Friday, 23 October 2009

Council Serve Notice To Remove Cabin


Bristol City Council served notice on the landowner to remove the portacabin from Grove Woods on 24th September. Snuff Mills Action Group have been fighting for this to happen for a long time and we would like to congratulate the Council on taking this action. The legal notice is reproduced below (click the image to read it).


The container should have gone by the 22nd October at the latest but is still there. We understand that Bristol City Council are now taking action because of the landowner's refusal to comply with the notice to remove it. However, a large section of the Heras fencing has been removed from the stretch along the footpath and the section by the steps. This is a definite improvement.


Unfortunately some damage has been done to saplings by indiscriminate strimming of the river bank.


13 comments:

andy-s said...

The notice requires the cabin to removed within 28 days of serving. This means it should be taken away by Wednesday 21st October. There is no sign of it going so far...

Grove Wood Rover said...

It was still there this afternoon (20th October), but could this be its last 24 hours in Grove Wood? I hope so.

sued said...

Still there this morning...a bit of brinkmanship perhaps?

sued said...

Strimming activity around entrance at 8am this morning.

andy-s said...

The portacabin's still there this evening (Thurs 22nd). Strimming? What for? Is the grass in the way?

Grove Wood Rover said...

Yes it's still there. Presumably he's saying that he needs the cabin so that the workman can store his strimmer.

Well it proves one thing, John Mair has more front than Jordan and everything he said at the open meeting was just an attempt to soft soap the local community. And any one who was taken in by him must see that this (in)action over the container speaks louder than his words.

Andrew H said...

Actions speak louder than words (or lack of)

Are people really surprised? In a word 'NO'

Grove Wood Rover said...

Interesting photo of saplings that have been strimmed. I wonder if this is a contravention of the woodland Tree Preservation Order? If so, another fine could be coming the landowner's way!

Martyn said...

Yes, indeed, saplings and all future trees have already been confirmed by the high court as being covered by a woodland TPO. This protects the natural process of saplings being allowed to replace existing mature trees, which will inevitably die at some time. Of course, any essential tree works can be applied for but I don't think that has happened at Grove Wood. I would urge people to gather evidence of the actually activity of any strimming, if they can.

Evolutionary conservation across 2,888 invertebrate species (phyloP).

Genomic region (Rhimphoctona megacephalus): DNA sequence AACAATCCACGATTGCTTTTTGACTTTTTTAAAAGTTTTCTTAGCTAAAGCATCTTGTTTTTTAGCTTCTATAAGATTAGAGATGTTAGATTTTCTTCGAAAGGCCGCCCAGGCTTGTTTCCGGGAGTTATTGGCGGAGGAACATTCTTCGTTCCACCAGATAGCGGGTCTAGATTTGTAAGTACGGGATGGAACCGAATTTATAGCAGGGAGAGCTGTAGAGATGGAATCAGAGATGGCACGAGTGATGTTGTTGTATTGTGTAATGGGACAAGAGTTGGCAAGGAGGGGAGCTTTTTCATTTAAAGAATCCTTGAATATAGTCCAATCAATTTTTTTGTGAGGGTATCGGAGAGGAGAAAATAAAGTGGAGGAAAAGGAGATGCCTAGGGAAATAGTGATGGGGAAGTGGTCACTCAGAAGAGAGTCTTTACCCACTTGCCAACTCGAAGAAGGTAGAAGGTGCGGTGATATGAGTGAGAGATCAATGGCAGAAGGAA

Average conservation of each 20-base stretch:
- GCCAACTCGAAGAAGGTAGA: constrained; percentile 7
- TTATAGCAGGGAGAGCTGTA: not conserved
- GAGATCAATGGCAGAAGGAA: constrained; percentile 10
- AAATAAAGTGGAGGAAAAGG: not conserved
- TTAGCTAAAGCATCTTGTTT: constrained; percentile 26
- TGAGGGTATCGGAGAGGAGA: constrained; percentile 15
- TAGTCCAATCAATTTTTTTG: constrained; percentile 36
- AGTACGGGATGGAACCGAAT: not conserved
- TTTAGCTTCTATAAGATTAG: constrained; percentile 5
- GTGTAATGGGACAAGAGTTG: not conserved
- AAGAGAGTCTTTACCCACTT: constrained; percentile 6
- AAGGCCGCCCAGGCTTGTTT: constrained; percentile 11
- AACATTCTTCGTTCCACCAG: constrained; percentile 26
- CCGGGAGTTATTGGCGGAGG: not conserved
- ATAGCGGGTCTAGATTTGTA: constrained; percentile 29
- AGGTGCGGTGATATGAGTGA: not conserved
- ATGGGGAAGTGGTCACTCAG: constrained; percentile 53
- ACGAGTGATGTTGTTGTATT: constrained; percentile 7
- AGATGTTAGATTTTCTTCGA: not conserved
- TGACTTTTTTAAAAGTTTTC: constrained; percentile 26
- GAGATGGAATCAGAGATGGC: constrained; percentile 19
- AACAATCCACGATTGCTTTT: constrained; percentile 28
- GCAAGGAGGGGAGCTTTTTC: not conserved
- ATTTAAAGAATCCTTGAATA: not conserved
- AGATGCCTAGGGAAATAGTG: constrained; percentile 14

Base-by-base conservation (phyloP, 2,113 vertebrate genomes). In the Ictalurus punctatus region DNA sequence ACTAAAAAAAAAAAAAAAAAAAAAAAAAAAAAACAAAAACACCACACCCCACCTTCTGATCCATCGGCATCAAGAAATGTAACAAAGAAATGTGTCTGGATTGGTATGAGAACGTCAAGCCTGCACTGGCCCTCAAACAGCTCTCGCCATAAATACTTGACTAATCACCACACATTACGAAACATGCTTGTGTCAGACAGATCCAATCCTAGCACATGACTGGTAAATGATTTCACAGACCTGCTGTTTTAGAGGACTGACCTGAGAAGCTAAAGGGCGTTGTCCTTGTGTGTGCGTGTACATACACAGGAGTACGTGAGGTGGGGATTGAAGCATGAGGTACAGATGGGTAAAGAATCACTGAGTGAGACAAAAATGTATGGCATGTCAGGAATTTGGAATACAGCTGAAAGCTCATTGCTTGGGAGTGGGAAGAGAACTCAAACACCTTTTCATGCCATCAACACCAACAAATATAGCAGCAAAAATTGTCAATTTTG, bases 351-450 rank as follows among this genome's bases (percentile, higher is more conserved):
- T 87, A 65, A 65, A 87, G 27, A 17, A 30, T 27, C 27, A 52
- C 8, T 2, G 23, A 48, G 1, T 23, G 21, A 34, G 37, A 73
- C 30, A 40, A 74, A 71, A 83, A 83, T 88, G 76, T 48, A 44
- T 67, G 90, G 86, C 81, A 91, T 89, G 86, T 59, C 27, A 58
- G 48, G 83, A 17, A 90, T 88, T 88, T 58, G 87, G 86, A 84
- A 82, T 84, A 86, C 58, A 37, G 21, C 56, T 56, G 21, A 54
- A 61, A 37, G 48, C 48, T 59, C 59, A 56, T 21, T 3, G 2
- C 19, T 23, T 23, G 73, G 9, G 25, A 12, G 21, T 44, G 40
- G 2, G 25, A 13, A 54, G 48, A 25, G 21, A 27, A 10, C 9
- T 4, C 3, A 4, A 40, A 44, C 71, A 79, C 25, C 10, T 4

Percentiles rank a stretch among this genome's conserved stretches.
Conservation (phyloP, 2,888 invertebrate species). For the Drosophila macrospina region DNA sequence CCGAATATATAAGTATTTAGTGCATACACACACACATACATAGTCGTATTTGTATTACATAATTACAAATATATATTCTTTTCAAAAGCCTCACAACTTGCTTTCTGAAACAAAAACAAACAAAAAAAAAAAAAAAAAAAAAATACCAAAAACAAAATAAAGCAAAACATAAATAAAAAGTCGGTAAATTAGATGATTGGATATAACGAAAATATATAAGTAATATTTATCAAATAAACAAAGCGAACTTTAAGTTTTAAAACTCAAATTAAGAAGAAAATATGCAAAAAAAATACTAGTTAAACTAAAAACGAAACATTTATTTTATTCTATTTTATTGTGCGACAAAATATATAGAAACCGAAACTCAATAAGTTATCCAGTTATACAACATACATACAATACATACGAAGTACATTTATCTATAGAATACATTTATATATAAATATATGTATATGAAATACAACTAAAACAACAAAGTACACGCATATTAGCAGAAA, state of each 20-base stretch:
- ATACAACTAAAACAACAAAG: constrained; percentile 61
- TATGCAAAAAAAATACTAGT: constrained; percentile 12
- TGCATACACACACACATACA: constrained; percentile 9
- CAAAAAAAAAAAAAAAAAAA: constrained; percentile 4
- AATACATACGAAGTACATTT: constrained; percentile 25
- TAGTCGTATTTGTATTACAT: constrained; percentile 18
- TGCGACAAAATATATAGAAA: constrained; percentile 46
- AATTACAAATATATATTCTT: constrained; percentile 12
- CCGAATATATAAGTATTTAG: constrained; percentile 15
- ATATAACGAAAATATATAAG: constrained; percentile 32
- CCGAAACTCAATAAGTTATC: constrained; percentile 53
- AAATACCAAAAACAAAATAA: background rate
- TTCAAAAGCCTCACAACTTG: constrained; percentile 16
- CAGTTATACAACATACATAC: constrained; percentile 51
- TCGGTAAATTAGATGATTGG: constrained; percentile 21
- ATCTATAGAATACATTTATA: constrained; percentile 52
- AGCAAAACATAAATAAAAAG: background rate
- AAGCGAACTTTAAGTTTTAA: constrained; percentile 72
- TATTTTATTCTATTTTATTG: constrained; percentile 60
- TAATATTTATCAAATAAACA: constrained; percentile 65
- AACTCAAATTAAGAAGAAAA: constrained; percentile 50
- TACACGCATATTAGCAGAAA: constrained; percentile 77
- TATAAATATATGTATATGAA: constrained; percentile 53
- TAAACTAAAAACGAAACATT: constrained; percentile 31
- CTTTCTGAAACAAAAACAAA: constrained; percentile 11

http://www.tree-care.info/cms/index.php?action=view&id=30&module=newsmodule&src=%40random4633c798804da&section=24
"As for the temporal reach of woodland orders, I see nothing illogical in tree preservation orders applying to future trees. The tree preservation order for the one tree, or for a group of trees, may be intended to apply to specific trees only, but a woodland order would seem designed to protect the undifferentiated mass of trees in the specified area. The order would not achieve its purpose if it applied only to the trees existing at the date it was made. Since those trees would die it would be necessary if the woodland were to be protected to make new orders, on an uncertain but periodic basis, to continue to protect the trees in the area. That cannot be a sensible construction of the legislation"

http://www.bailii.org/ew/cases/EWHC/Admin/2009/220.html
"What is a tree? In particular does it include a young tree, a sapling? On one occasion Lord Denning MR said emphatically that many saplings were not trees and that in woodland a tree was something over seven or eight inches, 180 to 200mm, in diameter. As in the present case the issue arises because section 198 of the Town and Country Planning Act 1990 enables the making of tree preservation orders (TPOs) to preserve trees, groups of trees and woodlands. There is no statutory definition of a tree. I conclude that with tree preservation orders there are no limitations in terms of size for what is to be treated as a tree. In other words, saplings are trees. Moreover, a tree preservation order for a woodland extends to all trees in the woodland, even if not in existence at the time the order is made"

Grove Wood Rover said...

When is a tree not a tree?

When it is owned by someone who doesn't care about nature and the environment and just sees them as something that gets in the way of their plans to make money.

andy-s said...

The container is still there more than 2 weeks after the deadline to remove it.

Martyn said...

The container is still there more than 8 weeks after the deadline to remove it. I hope the council will remove it and send the bill to Jafari (or whichever company of his the land is currently registered to). This is beyond the ridiculous!

Martyn said...

p.s. Sorry, previous comment should have said more than 8 weeks since the notice was served, not the deadline.